Which Windows Phone 7 smartphone will you buy?
Surely that question isn't unexpected. Last week I asked "Will you buy Windows Phone 7?" and the majority of Betanews readers responding by e-mail said they will buy, while some said they will not. You've had two days since Windows Phone 7's official launch to explore the features and learn about the nine handsets that will be available later this month (across Europe) and next month (in the United States). Now it's time for you to share with the world which phone you will buy or would buy if available on your carrier. Please answer in comments or e-mail joewilcox at gmail dot com.
Fred Schultz was among the Betanews readers who wants to buy a Windows Phone 7 handset but won't because there is no device yet available for Verizon (in the United States, AT&T and T-Mobile initially will carry WP7 smartphones). Last night he e-mailed: "OK, now after seeing it I am obsessed, and a little PO'd that Verizon doesn't have it. I would buy it on day 1!" I asked: "Whoa, are saying you'll switch carriers and buy on November 8th, Fred?" To which he replied: "Too complicated, family plan, 5 cells, Fios TV and Internet at home, but I will threaten."
I followed up by asking Schultz to ignore carrier considerations and choose the phone if he would buy. "Focus for sure, though I wish it had a keyboard," he responded. The Samsung Focus has 1GHz Qualcomm processor, 4-inch AMOLED display with 480 x 800 resolution, 8GB internal storage, 5MP camera with LED flash, 720p video, GPS, Bluetooth 2.1, WiFi N and 3 hours of talk time, among other features (Note: Microsoft states talk time that is much less than other sources).
I shouldn't ask you to do something I wouldn't do myself. So I reviewed the available handsets, too, and there are five choices here in the United States. Since I have accounts with AT&T and T-Mobile, I could choose any of them. On AT&T: The aforementioned Focus, LQ Quantum and HTC Surround. On T-Mobile: HTC HD7. The Venue Pro is available from Dell.
I found choosing a "what if I could buy" phone to be surprisingly difficult. Either that's going to work for or against Microsoft and its partners. For two days I've been reading punditry about how Windows Phone 7 is going to cut down Android, in part because Microsoft set minimum performance standards and features for phones (Examples: GigaOM and Google Watch). I love the minimum standards idea and recommended something like it years ago (circa 2004-05, in my JupiterResearch analyst days). But there's a downside I didn't foresee: OEMs tend to save every penny they can in manufacturing. Minimum is just that, the least they're often willing to do. As such, the nine handsets soon to be available all seem pretty much alike to me.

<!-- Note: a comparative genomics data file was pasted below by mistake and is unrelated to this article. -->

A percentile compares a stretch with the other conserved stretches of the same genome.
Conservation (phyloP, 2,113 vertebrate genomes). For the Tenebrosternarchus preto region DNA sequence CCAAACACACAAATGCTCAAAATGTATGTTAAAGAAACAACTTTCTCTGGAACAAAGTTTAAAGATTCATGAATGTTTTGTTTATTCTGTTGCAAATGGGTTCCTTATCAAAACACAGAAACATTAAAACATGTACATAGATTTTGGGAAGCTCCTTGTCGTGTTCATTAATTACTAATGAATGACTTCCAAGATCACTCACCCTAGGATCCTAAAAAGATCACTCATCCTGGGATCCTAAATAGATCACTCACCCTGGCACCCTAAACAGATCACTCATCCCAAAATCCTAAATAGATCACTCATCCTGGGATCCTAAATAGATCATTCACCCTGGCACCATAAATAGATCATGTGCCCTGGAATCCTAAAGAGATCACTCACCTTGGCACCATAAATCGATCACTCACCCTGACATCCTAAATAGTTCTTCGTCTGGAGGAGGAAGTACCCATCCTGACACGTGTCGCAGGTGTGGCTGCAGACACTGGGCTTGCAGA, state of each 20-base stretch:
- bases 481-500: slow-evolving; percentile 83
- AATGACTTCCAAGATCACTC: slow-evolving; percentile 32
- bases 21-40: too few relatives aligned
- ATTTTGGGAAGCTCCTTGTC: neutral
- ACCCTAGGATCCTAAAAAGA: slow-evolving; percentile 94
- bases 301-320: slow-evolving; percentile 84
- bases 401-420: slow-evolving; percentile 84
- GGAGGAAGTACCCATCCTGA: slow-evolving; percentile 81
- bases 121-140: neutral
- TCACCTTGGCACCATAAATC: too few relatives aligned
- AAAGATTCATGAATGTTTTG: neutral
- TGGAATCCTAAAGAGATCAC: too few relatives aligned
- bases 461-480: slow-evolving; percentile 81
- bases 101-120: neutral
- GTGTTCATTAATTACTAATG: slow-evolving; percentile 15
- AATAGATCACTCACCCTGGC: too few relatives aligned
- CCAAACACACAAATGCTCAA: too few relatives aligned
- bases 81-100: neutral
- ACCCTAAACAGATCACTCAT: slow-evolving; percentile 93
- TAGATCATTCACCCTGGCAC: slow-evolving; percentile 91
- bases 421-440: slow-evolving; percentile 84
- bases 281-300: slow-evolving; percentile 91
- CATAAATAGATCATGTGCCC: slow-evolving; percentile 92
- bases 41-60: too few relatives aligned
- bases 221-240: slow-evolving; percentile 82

That's not a good thing, and it reminds me of the beige box PC era, when all Windows computers looked pretty much alike other than the manufacturer's logo on the outside. Exactly what differentiates one Windows Phone 7 handset from another? From my review of the handsets: Plenty of nuances but not a lot of got-to-have features or capabilities. So one phone has a 4-inch display and another's is 4.3-inches, but screen resolution is the same on both. One device is touchscreen only and another adds a keyboard. OK. that's one more choice than iPhone. Battery life is longer or shorter, which is reasonable consideration for any phone.
For size and shape and the important basics, the biggest differentiators appear to be the carriers, the pricing they're setting for handsets and the services they tack on, like AT&T and its WP7 smartphones' connections to U-verse (I've had the IPTV service since February 2008 and simply love it). Sameness is where WP7s are too much like Androids. Differences among Android devices often are, if anything, negatives because of the number of even recent handsets released with older versions of the mobile operating system. The positives are something Windows Phone 7 won't offer: Different user interfaces. Some manufacturers differentiate their handsets and the user experience by slapping new UIs on top of Android.
Criticism aside, I'm encouraged by a few differences among the handsets, such as the HTC Surround's slide-out speakers. Then there is something that matters more in a competitive marketplace: While I don't see WP7 devices differing all that much from one another, Windows Phone 7 OS makes the UI look, feel and operate differently than Androids, BlackBerries, iPhones and Nokias. That's hugely important to Microsoft for generating sales and market share, but not so good for WP7 manufacturers and carriers competing against one another for sales.
So which phone would I choose? If I could afford to buy, I'd likely get HTC HD7, because of the dual-LED flash for the camera and T-Mobile availability. I have unlimited data with T-Mobile, while AT&T caps at 2GB per month. What about you? Which WP7 smartphone will you choose, if any? Please answer in comments or e-mail joewilcox at gmail dot com.